Watching somebody hurdle addiction
is like watching somebody straddle a black hole,
verging a portal of no return,
on the edge of losing control
and a decision to make.
The thing about black holes is,
they aren’t actually holes at all,
but rather too much matter
existing in one place.
Was there too much the matter
existing inside of you to face?
You must have mistaken the overload
for a void you thought you had to fill.
Instead, it sucked you in.
The gravitational pull
must have become too strong
to let light in
or to let you turn back around.
The thing about watching somebody
fall into a black hole,
is you can never actually see
the exact moment they disappear.
NASA says that to an observer,
it will always appear
as if they are standing on the fringe,
mid-jump into something that can’t be undone.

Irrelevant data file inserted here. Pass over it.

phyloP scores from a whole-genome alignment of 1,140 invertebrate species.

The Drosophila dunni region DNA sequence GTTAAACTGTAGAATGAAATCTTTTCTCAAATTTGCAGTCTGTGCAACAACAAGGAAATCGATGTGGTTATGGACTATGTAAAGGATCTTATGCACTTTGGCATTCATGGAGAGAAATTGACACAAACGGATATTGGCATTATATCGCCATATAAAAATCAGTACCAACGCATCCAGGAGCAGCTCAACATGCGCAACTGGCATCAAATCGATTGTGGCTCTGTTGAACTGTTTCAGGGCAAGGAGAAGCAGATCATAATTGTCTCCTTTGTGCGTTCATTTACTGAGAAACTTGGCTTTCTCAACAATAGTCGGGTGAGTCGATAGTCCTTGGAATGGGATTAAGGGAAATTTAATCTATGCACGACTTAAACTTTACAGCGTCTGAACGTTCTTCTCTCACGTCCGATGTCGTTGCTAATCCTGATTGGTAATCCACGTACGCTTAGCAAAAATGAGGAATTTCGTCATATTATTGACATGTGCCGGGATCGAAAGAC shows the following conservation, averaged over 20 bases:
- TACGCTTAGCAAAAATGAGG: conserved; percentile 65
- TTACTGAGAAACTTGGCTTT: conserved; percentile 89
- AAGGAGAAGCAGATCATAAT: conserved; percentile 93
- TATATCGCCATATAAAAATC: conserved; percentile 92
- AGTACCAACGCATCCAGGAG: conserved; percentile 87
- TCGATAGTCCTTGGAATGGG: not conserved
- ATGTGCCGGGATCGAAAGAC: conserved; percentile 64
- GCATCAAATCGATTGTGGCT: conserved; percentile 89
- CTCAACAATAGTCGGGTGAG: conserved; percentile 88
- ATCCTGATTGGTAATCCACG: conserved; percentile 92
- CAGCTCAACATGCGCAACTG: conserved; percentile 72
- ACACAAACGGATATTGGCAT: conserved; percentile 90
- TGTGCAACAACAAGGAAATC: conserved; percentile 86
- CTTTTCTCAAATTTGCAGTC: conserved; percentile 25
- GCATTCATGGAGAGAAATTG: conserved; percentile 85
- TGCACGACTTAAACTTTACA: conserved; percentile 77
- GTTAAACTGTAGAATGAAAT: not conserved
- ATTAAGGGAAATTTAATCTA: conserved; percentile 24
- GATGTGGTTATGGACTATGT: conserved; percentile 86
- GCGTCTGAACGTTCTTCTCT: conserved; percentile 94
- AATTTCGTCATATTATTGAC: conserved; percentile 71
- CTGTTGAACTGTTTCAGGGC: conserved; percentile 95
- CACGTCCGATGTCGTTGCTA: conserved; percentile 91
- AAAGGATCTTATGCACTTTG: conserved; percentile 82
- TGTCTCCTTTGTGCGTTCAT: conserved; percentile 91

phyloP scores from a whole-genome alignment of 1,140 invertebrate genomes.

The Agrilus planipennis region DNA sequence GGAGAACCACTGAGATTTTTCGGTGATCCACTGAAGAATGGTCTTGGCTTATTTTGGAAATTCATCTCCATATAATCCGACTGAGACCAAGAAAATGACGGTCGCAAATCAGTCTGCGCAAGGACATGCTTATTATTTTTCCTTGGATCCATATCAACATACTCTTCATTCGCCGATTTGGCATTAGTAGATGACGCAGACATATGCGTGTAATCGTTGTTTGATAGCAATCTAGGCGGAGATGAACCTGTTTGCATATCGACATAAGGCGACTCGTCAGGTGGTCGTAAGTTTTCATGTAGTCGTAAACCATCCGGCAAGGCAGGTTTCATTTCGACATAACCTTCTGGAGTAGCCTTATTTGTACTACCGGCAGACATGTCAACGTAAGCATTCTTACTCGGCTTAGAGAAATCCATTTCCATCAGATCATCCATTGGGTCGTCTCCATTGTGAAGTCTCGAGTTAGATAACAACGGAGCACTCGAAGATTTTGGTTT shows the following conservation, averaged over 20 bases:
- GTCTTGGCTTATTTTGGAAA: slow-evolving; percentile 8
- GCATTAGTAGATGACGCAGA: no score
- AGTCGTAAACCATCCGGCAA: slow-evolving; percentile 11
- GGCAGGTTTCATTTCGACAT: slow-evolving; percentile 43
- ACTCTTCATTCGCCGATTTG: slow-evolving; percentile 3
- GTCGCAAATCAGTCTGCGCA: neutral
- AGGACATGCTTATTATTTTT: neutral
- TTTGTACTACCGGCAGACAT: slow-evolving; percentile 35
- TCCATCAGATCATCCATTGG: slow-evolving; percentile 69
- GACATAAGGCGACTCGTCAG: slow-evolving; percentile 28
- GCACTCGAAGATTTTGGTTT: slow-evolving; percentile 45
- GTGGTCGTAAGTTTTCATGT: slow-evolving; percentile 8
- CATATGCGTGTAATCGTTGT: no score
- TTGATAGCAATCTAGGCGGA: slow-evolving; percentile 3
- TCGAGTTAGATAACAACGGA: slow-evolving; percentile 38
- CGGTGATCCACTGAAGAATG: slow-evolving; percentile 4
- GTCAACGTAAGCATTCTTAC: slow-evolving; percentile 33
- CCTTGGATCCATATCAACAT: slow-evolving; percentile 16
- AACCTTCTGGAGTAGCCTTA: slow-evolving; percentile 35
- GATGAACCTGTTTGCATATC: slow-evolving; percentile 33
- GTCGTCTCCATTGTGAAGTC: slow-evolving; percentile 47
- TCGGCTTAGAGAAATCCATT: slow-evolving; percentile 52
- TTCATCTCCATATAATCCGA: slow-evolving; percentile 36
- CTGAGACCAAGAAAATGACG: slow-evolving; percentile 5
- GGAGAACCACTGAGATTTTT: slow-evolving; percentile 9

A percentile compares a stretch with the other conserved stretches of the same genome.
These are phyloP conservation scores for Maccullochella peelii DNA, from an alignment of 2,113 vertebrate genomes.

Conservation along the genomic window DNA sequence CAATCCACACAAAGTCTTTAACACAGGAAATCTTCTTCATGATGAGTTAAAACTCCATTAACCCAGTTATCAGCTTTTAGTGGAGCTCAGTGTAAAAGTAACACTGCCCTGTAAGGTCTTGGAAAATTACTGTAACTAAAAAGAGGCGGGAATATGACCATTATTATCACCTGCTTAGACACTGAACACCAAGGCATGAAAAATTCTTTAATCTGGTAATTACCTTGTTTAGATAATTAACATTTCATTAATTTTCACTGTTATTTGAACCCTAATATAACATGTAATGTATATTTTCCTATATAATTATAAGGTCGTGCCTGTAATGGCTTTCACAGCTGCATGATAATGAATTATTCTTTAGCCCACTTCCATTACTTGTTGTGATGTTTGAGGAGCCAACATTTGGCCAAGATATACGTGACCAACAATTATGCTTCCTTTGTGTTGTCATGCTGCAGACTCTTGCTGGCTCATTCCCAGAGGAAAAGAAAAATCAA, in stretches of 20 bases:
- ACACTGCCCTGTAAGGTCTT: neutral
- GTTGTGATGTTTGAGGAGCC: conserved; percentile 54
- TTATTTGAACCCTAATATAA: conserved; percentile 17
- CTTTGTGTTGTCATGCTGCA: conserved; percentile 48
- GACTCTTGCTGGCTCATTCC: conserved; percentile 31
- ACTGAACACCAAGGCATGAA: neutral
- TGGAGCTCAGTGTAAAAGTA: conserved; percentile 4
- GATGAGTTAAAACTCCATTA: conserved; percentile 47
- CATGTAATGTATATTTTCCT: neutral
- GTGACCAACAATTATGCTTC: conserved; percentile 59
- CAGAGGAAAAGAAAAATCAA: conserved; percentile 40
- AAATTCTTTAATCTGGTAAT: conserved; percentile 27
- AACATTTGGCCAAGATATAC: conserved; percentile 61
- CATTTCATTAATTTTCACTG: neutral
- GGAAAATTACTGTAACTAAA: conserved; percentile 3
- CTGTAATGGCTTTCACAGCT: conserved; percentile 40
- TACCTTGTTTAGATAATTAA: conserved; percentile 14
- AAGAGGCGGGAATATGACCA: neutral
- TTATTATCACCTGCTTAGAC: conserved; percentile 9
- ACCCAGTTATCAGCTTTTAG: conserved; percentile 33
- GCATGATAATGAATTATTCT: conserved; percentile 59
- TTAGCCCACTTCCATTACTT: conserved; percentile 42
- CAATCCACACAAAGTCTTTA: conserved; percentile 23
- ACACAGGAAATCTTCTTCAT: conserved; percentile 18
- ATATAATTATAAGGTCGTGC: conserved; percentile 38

You’ll never know when they become
irreversibly out of your reach.
You’ll be stuck in the image of their reflection
forever bordering addiction and recovery,
an infinity mirror of purgatory and grief,
frozen in a snapshot of your hope
and their good intentions.
It’s something about a space-time continuum,
another concept I don’t comprehend.
A concept that, like addiction,
feels too many dimensions away,
no matter how many articles I read,
no matter how many metaphors I make.
You’ll find yourself wishing them
a better place in the cosmos,
but you know that parallel universes
align too closely to this world,
so you pretend perpendicular portals
sucked them in and spit them out,
rebirthed them into another existence
with balanced brain chemicals
and better ways to cope.
Black holes are formed
when a star collapses.
becomes something destructive.
If that’s not a metaphor for addiction,
I don’t know what is.